Country Road Launceston

Location: Launceston | Tasmania
Status: Construction Completed October 2014

The former Cleavers store on the corner of Brisbane and Charles Streets historically served as a household ironmonger, with household wares and tin-ware advertised for sale. The building underwent a major change around 1914 when it expanded into a larger hardware store to the extent of its current form. The building is attributed to the architect Harold Masters who was instrumental in developing much of Launceston’s Federation era architecture. The building, most recently recognised as the Chickenfeed building, had been vacant since the demise of Chickenfeed in 2012.

Country Road Group signed on to Lease the entire 1000m2 building over two levels for three of their brands. This threw many challenges at the building owner to separate the building into three tenancies; incorporating a lift and access to amenities for each of the tenancies. The building was in poor condition internally and externally as it had very little maintenance or upgrade during the lengthy Chickenfeed lease. To bring the building up to current building standards and to meet the high standards of the potential new tenants the building required a significant refurbishment.

The statement red Chickenfeed shopfronts held very little heritage value as they had been significantly modified in the past. Whilst the design of new shopfronts was completed by Country Road Group to meet their national corporate image, there were strict requirements for these works and allowances needed to be made in the base building works. Incorporating a new entry to the now Trenery store required some major structural alterations. 6ty° recognised the importance of maintaining all elements of the original building fabric above the awning and the design team ensured these works were undertaken very carefully to maintain the upper heritage façade.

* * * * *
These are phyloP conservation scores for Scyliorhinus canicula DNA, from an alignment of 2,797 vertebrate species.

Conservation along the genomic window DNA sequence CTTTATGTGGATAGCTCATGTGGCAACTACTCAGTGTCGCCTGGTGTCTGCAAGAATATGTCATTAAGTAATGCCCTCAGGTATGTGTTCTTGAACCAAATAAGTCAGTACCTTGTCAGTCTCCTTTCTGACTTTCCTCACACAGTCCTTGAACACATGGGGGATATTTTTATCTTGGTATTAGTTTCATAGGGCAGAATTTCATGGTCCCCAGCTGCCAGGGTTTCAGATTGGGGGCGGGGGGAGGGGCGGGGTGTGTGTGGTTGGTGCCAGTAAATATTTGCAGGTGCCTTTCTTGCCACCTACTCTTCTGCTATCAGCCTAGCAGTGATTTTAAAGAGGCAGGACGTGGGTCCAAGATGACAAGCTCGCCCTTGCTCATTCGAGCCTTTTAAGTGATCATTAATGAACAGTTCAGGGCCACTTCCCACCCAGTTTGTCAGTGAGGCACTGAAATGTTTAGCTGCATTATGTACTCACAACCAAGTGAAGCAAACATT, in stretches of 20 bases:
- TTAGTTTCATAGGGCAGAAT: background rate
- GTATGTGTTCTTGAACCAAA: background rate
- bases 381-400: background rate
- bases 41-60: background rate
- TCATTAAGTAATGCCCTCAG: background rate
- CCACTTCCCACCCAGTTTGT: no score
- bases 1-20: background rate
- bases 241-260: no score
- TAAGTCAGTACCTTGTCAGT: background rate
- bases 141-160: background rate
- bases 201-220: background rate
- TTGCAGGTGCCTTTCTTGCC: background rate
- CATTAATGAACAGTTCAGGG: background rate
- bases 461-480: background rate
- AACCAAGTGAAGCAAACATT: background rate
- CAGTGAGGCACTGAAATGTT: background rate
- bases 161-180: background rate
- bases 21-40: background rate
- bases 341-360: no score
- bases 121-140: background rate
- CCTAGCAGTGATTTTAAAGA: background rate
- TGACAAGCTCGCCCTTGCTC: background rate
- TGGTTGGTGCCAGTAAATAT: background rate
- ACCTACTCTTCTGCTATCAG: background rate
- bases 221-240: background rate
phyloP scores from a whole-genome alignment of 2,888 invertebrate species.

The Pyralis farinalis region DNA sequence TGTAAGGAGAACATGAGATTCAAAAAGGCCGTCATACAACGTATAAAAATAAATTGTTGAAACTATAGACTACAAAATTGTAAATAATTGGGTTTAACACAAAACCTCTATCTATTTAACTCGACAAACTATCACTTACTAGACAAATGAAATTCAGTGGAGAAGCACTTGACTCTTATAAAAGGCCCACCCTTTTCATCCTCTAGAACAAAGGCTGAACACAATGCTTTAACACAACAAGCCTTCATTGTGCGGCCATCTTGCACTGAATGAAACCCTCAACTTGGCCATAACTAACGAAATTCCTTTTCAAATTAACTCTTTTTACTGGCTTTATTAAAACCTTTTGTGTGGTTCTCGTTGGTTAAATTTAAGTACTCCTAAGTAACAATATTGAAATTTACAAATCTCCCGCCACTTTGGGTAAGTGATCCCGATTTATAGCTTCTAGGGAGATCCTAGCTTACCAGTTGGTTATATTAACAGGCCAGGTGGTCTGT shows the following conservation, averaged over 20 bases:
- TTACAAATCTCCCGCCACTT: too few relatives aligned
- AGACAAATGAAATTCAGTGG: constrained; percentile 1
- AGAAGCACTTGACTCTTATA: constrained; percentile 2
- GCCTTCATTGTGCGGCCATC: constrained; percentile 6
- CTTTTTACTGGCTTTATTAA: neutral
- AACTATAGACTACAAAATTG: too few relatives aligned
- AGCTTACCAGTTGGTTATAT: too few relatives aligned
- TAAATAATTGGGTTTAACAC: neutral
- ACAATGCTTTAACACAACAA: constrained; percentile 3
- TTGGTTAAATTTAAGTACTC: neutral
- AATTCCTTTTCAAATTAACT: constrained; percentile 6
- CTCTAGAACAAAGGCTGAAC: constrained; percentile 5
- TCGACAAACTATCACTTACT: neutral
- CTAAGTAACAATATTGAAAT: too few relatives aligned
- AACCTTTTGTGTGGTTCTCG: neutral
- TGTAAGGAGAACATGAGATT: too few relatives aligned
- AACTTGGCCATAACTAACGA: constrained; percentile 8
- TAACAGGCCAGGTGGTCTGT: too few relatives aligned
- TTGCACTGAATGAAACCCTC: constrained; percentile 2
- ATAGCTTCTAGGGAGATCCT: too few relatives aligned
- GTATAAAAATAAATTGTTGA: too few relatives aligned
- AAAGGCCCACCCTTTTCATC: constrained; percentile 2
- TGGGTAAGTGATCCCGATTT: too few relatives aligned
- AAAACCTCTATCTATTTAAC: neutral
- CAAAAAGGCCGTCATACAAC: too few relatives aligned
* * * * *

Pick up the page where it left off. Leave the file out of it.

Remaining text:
Existing materials were identified and repaired or replaced with reproduction or sympathetic products such as the floral pressed metal awning soffit and textured glass panels. Removal of the paint from the corner windows on the upper floor brought natural light back into the upper floor of the building and made a feature of these in the external façade. Externally the large signage structure was removed and more subtle vertical banner signs were installed in its place, strategically placed on the vertical columns.

The project creates a strong distinction between original and new works. Internally the tenancy fitout is recognisable as contemporary and compliments both the fresh, modern shopfronts and the original building fabric by maintaining access to the highlight windows, and exposing the upper floor structure and roof trusses on the upper level.

The recent refurbishment of 90-92 Charles Street, through sympathetic design and commitment by the owner has ensured this piece of Launceston’s significant historic built heritage is maintained as an important commercial space in Launceston’s active CBD. This project is a perfect example of adaptive reuse, being an essential component of sustainable development.

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